New Constantinople (New Konstantinopolis) was a nation-state on Riverworld, founded and ruled by Alexios Komnenos as basileus and his brother, Isaac, as kaisar, and located along a stretch of the River. An Eastern Orthodox state, with Saint Andrew as its patron saint, New Constantinople was populated primarily by Rhomaioi or Hellenized citizens of the empire historians came to call the Byzantine Empire. There was also a minority of Egyptian peasants from the time of Ptolemy III, who had accepted Christianity, and became in some ways more loyal than Alexios' fellow Rhomaioi.[1] Smaller cities within New Constantinople's domain included Thessaloniki and Nikaia.[2]

New Constantinople was bordered by red-skin pagans up-river who only wanted to be left alone. Down-river was the Muslim city-state of Bornu, ruled by Sultan Musa ar-Rahman. As Alexios was far more worried about Bornu, he left the pagans alone.[3]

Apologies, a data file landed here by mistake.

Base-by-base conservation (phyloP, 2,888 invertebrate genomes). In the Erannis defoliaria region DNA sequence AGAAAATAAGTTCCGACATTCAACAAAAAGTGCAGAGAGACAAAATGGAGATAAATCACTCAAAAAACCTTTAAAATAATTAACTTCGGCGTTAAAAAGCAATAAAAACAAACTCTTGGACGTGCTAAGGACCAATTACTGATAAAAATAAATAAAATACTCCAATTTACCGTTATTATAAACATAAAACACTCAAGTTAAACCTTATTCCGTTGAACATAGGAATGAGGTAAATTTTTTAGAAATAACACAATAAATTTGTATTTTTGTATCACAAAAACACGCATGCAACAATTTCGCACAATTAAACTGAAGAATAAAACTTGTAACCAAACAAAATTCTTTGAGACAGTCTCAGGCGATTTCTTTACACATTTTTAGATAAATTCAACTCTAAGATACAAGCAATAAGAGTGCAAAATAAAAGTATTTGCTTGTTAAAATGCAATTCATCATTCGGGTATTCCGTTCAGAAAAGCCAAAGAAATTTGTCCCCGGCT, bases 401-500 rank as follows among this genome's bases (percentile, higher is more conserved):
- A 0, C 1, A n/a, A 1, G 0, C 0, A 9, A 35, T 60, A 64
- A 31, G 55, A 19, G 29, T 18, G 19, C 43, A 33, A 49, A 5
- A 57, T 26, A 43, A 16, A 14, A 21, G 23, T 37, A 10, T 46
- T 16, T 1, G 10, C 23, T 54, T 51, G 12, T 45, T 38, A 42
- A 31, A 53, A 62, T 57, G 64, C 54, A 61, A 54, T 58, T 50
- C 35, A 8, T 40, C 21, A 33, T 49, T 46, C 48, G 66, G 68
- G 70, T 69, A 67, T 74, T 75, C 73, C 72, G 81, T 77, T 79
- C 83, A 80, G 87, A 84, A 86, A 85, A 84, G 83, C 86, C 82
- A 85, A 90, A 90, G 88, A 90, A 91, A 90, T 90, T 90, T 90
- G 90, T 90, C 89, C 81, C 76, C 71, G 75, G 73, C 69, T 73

As time passed, it soon became clear that New Constantinople and Bornu would be at war. However, Alexios realized that, while none of his men would truly die, they would be resurrected elsewhere on the River, and so New Constantinople would still lose them.[4] Thus, he resolved to form an alliance with with Mayor Richard J. Daley of Shytown, a community which lay down River of Bornu.[5] After concluding a pact, New Constantinople and Shytown jointly attacked Bornu.

Alexios' Rhomamoi swept over the border into Bornu. The more disciplined men of New Constantinople quickly overwhelmed the Bornu. Outside the royal palace, Musa himself challenged Alexios to the death. However, Musa was immediately attacked by Alexios, Isaac, and several others. Musa was killed, but Alexios allowed his surviving men to surrender. Not long after, the army of Shytown, which had launched their attack at about the same time, marched triumphantly into the capital.[6] The victors the divided up Bornu's assets.


  1. Tales of Riverworld, pgs. 174-176.
  2. Ibid., pgs. 180-181.
  3. Ibid., p. 175.
  4. Ibid., pg. 175.
  5. Ibid., pg. 176.
  6. Ibid., pgs. 191-199.